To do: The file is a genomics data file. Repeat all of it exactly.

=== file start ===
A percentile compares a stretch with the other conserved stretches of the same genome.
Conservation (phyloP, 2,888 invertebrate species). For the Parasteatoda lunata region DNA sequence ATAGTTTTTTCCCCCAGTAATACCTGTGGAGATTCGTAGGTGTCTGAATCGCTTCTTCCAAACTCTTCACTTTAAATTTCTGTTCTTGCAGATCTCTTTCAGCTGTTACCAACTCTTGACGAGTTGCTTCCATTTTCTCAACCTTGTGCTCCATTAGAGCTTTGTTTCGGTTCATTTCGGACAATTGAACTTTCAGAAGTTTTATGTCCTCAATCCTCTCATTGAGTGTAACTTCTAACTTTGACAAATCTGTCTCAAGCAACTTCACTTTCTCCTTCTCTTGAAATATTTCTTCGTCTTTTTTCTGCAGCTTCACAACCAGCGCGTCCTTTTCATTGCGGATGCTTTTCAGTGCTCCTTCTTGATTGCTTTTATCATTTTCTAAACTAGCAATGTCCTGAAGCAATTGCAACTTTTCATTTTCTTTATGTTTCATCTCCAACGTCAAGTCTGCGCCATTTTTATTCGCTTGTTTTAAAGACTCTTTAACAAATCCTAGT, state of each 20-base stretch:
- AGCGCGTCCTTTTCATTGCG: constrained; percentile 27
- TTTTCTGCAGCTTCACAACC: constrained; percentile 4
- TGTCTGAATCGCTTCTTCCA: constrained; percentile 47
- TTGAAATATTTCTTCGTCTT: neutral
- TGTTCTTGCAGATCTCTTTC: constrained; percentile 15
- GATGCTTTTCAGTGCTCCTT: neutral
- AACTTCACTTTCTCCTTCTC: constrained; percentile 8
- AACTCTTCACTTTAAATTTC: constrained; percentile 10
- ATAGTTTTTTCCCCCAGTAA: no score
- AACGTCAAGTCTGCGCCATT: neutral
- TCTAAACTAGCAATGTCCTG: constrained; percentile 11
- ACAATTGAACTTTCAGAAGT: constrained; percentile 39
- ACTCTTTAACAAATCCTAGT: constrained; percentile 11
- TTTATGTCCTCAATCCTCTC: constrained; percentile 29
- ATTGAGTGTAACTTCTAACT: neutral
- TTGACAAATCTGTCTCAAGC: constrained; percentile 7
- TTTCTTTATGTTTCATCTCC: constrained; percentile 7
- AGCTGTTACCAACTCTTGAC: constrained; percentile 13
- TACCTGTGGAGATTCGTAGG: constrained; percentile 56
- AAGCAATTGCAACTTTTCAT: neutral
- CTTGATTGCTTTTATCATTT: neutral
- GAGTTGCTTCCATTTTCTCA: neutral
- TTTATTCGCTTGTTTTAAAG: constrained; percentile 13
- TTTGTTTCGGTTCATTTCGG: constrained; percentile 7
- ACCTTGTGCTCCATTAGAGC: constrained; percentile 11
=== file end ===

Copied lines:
A percentile compares a stretch with the other conserved stretches of the same genome.
Conservation (phyloP, 2,888 invertebrate species). For the Parasteatoda lunata region DNA sequence ATAGTTTTTTCCCCCAGTAATACCTGTGGAGATTCGTAGGTGTCTGAATCGCTTCTTCCAAACTCTTCACTTTAAATTTCTGTTCTTGCAGATCTCTTTCAGCTGTTACCAACTCTTGACGAGTTGCTTCCATTTTCTCAACCTTGTGCTCCATTAGAGCTTTGTTTCGGTTCATTTCGGACAATTGAACTTTCAGAAGTTTTATGTCCTCAATCCTCTCATTGAGTGTAACTTCTAACTTTGACAAATCTGTCTCAAGCAACTTCACTTTCTCCTTCTCTTGAAATATTTCTTCGTCTTTTTTCTGCAGCTTCACAACCAGCGCGTCCTTTTCATTGCGGATGCTTTTCAGTGCTCCTTCTTGATTGCTTTTATCATTTTCTAAACTAGCAATGTCCTGAAGCAATTGCAACTTTTCATTTTCTTTATGTTTCATCTCCAACGTCAAGTCTGCGCCATTTTTATTCGCTTGTTTTAAAGACTCTTTAACAAATCCTAGT, state of each 20-base stretch:
- AGCGCGTCCTTTTCATTGCG: constrained; percentile 27
- TTTTCTGCAGCTTCACAACC: constrained; percentile 4
- TGTCTGAATCGCTTCTTCCA: constrained; percentile 47
- TTGAAATATTTCTTCGTCTT: neutral
- TGTTCTTGCAGATCTCTTTC: constrained; percentile 15
- GATGCTTTTCAGTGCTCCTT: neutral
- AACTTCACTTTCTCCTTCTC: constrained; percentile 8
- AACTCTTCACTTTAAATTTC: constrained; percentile 10
- ATAGTTTTTTCCCCCAGTAA: no score
- AACGTCAAGTCTGCGCCATT: neutral
- TCTAAACTAGCAATGTCCTG: constrained; percentile 11
- ACAATTGAACTTTCAGAAGT: constrained; percentile 39
- ACTCTTTAACAAATCCTAGT: constrained; percentile 11
- TTTATGTCCTCAATCCTCTC: constrained; percentile 29
- ATTGAGTGTAACTTCTAACT: neutral
- TTGACAAATCTGTCTCAAGC: constrained; percentile 7
- TTTCTTTATGTTTCATCTCC: constrained; percentile 7
- AGCTGTTACCAACTCTTGAC: constrained; percentile 13
- TACCTGTGGAGATTCGTAGG: constrained; percentile 56
- AAGCAATTGCAACTTTTCAT: neutral
- CTTGATTGCTTTTATCATTT: neutral
- GAGTTGCTTCCATTTTCTCA: neutral
- TTTATTCGCTTGTTTTAAAG: constrained; percentile 13
- TTTGTTTCGGTTCATTTCGG: constrained; percentile 7
- ACCTTGTGCTCCATTAGAGC: constrained; percentile 11